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Elderly Parents

10 Ways to Communicate with Elderly Parents Who Don’t Want Help

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If your parents have diminished physical and mental capacities, you may now be the one providing everyday care for even the most basic tasks. This can be challenging. It may also require support or even professional assistance. This is especially true if one or both parents are showing signs of dementia or related conditions.

If your aging parents need help but are resisting it, there are some strategies you can use.

  1. Be gentle when you approach the subject.

Discussing someone’s health and well-being is a delicate matter. An elderly person may react with anger if you mention your worries that they are struggling with memory issues.  The Alzheimer’s Association says, “Give the person time to respond. Don’t interrupt unless help is requested.” This gentleness can go a long way with someone who is struggling with memory issues.

  1. Talk about the issues early.

Begin talking about your parents’ health needs when minor symptoms show up. Don’t wait until the effects of their condition are severe. If you discuss their care needs early on, your parents are more likely to be receptive, and they can feel more in control.

  1. Stay calm, but be persistent.

Since this is a serious matter, you need to insist on having these tough conversations. However, keep your emotions in check. Don’t talk about their health issues when you or they are upset.

  1. Don’t treat them like children.

Your aging parents may have some physical and mental limitations at this stage. Still, avoid talking down to them. Dr. Robert Kane, former director of the Center on Aging and author of “The Good Caregiver,” advises to “Avoid infantilizing your parents. Dealing with a stubborn parent is not the same as dealing with a stubborn child. Older people should be autonomous.”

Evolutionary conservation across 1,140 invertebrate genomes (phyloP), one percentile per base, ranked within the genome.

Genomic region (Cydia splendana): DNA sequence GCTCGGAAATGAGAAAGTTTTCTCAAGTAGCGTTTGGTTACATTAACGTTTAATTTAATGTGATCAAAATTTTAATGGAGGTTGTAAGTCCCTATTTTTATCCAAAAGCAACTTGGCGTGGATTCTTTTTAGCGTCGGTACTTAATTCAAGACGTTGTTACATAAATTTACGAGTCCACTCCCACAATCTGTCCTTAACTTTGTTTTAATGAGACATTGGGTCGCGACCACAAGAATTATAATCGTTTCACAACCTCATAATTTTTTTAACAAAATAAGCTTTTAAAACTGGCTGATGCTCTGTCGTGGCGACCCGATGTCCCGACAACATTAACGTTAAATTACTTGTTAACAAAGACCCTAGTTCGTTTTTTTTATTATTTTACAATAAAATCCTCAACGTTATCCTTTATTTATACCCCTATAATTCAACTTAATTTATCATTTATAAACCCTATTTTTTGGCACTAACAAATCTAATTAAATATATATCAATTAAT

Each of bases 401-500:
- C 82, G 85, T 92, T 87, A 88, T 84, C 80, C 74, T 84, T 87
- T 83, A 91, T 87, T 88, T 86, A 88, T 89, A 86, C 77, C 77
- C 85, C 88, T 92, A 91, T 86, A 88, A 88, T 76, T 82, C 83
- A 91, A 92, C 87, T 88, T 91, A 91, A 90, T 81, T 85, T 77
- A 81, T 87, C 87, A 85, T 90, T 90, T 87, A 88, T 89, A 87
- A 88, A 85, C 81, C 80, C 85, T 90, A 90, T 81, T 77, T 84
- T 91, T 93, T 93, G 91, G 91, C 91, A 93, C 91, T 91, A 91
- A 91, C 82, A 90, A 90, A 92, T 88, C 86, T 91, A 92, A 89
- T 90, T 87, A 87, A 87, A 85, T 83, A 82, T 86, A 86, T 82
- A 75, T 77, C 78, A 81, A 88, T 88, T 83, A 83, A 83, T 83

1. Let your parents choose.

In the late stages of conditions such as Alzheimer’s or dementia, you may have no choice but to make decisions for your aging parent. However, if they are still in full control of their decision-making capabilities, you ultimately have to leave the matters in their hands. If they refuse to listen, you may have to step back.

  1. Determine how important it is.

Safety issues and other considerations affecting their everyday health must be discussed urgently. However, if it’s simply something that bothers you, you can probably put off talking about it.

  1. Plan before you have the conversation.

If you know the discussion will be difficult, think ahead. Decide in advance when you’re going to have the conversation, how you’ll bring it up, and what you’ll say. Plan on discussing it in a setting that will put them at ease.

  1. Try to understand their behavior.

Try to put yourself in your parents’ shoes. Realize that there are many emotions that come with aging. Do your best to see the situation from their point of view.

  1. Speak with someone else about your feelings.

If you’re struggling because of your parents’ resistance to getting help, find an outlet yourself. Talk to another family member or a friend. Better yet, speak with your parents’ physician or another medical provider.

  1. Ask them to do it for you.

If your parents don’t seem willing to get help for themselves, tell them to do it for you or the grandkids. Some parents at this stage of life are much more willing to change their behavior for loved ones.

These tips can help ease difficult conversations between you and your elderly parents. Remember to have their best interests at heart so they can get the care they need and have a good quality of life in their final years.

Grand Brook Memory Care has been supporting families on their memory care journey for over two decades. To speak with one of our compassionate team members or to learn more about our specially designed memory care communities in North Texas, Indiana, Michigan, or Arkansas, please contact us today.

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